After a run of action pics, dramas and few laughs, Harrelson returned to comedy for the Farrelly brothers’ raucous bowling road trip. Whether interacting with Randy Quaid’s credulous Amish type Ishmael or facing down ball-spinning legend Ernie McCracken (Bill Murray), Harrelson once more gives his all to the role, making leading man Roy Munson far more likeable than he might have been in other hands. Well, hand, since he spends the film with a prosthetic right hook. Literally. From crazed sex with Lin Shaye’s putrid landlady to his big moment, Roy’s a great comic character and Harrelson plays him with winning appeal.

If Kingpin was his big return to comedy, Milos Forman’s true-life tale of Hustler publisher and porn crusader Larry Flynt saw Harrelson score an Oscar nomination for his turn as the wheelchair-bound magnate. Flynt firmly established Harrelson as an actor who wasn’t just coasting on aw-shucks schtick. Handed a meaty role, he delivered something fully rounded. Harrelson even overcame Forman’s initial doubts: "I didn't know Woody, and the only film I saw him in, Indecent Proposal, was not very convincing to me. But I met him, we had dinner together, and I was sold on him from the first meeting. I liked him enormously."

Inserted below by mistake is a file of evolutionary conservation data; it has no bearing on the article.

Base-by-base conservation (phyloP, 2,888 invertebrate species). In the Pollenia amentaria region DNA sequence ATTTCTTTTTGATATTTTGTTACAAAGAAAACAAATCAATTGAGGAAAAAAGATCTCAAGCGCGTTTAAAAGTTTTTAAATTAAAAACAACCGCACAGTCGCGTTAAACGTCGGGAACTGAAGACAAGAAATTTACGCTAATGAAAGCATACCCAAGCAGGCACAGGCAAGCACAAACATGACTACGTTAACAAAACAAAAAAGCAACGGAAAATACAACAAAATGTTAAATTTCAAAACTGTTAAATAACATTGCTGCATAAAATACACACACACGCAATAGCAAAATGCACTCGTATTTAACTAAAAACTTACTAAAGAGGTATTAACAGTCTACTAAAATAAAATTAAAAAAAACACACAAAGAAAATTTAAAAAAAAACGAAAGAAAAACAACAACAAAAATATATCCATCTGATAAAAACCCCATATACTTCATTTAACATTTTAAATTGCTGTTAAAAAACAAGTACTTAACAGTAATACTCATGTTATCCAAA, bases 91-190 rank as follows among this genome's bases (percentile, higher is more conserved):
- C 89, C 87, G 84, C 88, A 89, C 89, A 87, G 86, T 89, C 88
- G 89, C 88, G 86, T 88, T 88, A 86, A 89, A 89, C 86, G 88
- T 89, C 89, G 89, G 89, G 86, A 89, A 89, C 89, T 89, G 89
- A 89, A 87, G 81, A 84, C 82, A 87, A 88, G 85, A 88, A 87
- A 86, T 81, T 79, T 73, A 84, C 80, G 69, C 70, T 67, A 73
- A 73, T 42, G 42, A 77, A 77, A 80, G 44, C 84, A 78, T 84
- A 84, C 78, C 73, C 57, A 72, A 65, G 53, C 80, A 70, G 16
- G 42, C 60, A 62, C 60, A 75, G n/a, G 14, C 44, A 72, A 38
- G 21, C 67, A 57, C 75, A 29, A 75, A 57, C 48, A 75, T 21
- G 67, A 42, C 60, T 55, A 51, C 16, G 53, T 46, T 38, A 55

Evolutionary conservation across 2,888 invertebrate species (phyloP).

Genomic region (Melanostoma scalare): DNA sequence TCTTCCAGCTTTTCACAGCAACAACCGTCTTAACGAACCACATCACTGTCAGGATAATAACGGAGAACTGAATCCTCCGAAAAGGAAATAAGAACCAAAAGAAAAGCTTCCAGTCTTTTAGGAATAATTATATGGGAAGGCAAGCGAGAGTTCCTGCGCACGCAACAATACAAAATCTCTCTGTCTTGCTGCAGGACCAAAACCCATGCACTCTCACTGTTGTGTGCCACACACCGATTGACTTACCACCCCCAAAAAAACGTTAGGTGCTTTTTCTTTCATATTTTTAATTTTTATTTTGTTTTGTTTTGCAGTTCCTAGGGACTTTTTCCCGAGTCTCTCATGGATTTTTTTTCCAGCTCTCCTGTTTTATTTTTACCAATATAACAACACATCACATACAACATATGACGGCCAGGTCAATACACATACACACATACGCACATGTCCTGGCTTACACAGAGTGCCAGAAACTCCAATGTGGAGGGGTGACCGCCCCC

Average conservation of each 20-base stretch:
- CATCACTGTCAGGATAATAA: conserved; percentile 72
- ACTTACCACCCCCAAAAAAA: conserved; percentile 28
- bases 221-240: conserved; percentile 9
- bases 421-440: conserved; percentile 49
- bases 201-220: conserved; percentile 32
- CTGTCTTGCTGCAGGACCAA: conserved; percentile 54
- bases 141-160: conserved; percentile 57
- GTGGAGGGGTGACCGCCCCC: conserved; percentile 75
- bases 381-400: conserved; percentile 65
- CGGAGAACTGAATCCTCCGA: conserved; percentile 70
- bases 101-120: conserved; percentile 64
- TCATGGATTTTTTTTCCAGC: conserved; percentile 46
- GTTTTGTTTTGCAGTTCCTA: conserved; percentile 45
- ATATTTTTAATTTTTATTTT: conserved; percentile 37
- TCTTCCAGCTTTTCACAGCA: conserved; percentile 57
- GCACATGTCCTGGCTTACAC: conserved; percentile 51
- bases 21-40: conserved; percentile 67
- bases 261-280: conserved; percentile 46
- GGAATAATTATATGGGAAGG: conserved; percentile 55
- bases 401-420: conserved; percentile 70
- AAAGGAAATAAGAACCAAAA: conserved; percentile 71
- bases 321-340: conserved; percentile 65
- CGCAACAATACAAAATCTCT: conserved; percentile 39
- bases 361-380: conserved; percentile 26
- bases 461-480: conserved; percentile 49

More high profile work, and another respected director came calling in the shape of Terrence Malick. The haunting, reflective, gritty World War II film features a roll call of top talent, including Sean Penn, John Cusack, James Caviezel, John C. Reilly, John Travolta and George Clooney. And while Harrelson is only one among many, his work was solid enough that the notoriously scissor-happy Malick left him firmly in the final cut. And that was at the expense of Adrien Brody, whose originally meaty role got snipped down to a near-cameo alongside those of Bill Pullman, Gary Oldman and Martin Sheen. That Harrelson made such an impression on the director does him massive credit.